By: Magda Lewy Boulet
Many runners graduating from college have enough ability to become great runners given the ingredients for success, but so many of our post college runners do not pursue post college running. Why is that? Is the real issue overcoming the fear of failure? Or is it the fear of the unknown? Many ask themselves, "What if I train full time and do not run any faster?"
More years ago than I care to mention, I asked myself the same questions. And like all those entering the real world, I decided it was worthwhile to discover the answer. I worked two jobs, went back to grad school, and eventually found that my competitive strength was in the marathon.
Success didn't come immediately, though. My coach, Jack Daniels, talks about the four ingredients of Success: 1) Inherent ability, 2) Motivation, 3) Opportunity, 4) Direction.
Ability is not something any of us can do anything about – that is up to your parents. Motivation is not something anyone else can do anything about – that's up to you. Putting yourself in position to maximize the other two factors can be the difference between success and failure.
Opportunity is more than just getting into races. It's about staying healthy and training consistently. It's also about where you live, having others to train with, and good facilities and equipment. Putting yourself in a place where you enjoy waking up everyday goes a long way toward keeping you motivated as well.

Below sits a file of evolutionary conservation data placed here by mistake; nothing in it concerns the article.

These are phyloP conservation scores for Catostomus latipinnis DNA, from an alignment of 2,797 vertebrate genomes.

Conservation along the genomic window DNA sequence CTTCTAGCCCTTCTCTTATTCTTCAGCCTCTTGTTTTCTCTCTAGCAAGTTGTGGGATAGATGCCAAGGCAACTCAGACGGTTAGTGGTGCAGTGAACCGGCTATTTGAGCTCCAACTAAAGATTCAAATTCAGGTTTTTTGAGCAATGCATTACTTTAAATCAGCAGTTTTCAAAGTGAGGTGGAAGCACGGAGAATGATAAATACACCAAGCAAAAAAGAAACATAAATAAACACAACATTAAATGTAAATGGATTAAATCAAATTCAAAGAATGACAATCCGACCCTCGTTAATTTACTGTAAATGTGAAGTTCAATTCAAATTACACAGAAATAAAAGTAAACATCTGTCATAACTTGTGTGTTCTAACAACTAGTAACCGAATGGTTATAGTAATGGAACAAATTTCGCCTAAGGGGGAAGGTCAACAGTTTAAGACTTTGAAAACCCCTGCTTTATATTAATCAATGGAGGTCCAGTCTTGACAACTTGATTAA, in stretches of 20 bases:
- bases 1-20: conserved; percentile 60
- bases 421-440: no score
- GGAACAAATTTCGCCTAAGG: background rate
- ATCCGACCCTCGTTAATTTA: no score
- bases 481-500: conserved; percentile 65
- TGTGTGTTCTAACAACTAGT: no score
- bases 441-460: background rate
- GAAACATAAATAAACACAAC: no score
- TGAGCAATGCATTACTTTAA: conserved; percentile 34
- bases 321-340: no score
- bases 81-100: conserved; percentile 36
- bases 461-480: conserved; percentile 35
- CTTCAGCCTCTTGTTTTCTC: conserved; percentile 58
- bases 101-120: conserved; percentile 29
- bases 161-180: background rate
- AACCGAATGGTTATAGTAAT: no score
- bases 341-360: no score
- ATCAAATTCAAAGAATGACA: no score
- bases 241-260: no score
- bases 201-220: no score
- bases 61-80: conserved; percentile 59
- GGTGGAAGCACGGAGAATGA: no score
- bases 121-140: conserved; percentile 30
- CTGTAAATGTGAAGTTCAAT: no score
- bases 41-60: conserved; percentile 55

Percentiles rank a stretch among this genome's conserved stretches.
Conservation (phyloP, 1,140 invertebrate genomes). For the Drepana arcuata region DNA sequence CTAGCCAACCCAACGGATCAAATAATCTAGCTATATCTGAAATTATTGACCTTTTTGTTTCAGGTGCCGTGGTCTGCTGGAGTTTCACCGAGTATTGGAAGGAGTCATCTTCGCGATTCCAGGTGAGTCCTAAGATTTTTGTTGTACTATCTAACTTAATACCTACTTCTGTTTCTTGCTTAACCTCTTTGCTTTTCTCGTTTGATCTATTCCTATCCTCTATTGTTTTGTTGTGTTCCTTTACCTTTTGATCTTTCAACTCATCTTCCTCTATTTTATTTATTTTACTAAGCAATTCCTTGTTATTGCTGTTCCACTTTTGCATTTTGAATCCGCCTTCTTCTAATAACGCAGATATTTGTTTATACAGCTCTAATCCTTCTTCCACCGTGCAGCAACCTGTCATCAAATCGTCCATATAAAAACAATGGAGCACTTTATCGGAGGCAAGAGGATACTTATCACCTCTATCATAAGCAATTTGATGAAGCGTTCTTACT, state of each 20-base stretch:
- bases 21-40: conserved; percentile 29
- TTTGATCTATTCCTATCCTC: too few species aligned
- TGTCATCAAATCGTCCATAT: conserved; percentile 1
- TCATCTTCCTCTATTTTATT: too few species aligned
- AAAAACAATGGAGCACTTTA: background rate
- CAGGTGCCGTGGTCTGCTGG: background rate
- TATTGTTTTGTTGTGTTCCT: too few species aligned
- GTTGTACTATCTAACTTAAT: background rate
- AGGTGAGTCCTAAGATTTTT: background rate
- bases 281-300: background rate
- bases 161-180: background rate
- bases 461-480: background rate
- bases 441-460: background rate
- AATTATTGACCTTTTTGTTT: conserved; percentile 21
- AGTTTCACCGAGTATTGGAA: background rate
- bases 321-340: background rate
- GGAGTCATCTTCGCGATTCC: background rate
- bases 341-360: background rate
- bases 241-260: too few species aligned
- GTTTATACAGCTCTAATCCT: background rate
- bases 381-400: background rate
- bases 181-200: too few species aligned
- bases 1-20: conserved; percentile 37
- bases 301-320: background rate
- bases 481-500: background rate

Direction is something you need to seek out. I've not yet met a runner who didn't think that they knew what was best for their training. But very few of those people make Olympic teams, or even reach their full potential. Of course no one knows your body like you do, but there is always someone who knows more about running. Find someone you trust and who you communicate well with, and that can go a long way. For me, Jack Daniels is the greatest coach in the world because he always works with the tools I have available and together we make the most out of each situation.
I'm lucky to have a team of people and sponsors like Saucony, GU, Nathan, and Oakley who support me, but it took time and patience to build these relationships. Had I not qualified for the Olympic team in 2008, things might be much different for me. But even if I hadn't qualified, I still would have no regrets. The experiences I've had and the people I've met along the way have been priceless.
My advice to anyone considering extending their competitive career after college is, without hesitation, go for it. Find a club team and a coach to train with. Seek out equipment sponsors, talk to local shoe reps or running specialty stores. Work a flexible part-time job. Live at home. Do odd jobs. Find a way to make it work.
The question I ask myself now is, "What if I had not decided to keep training after college?"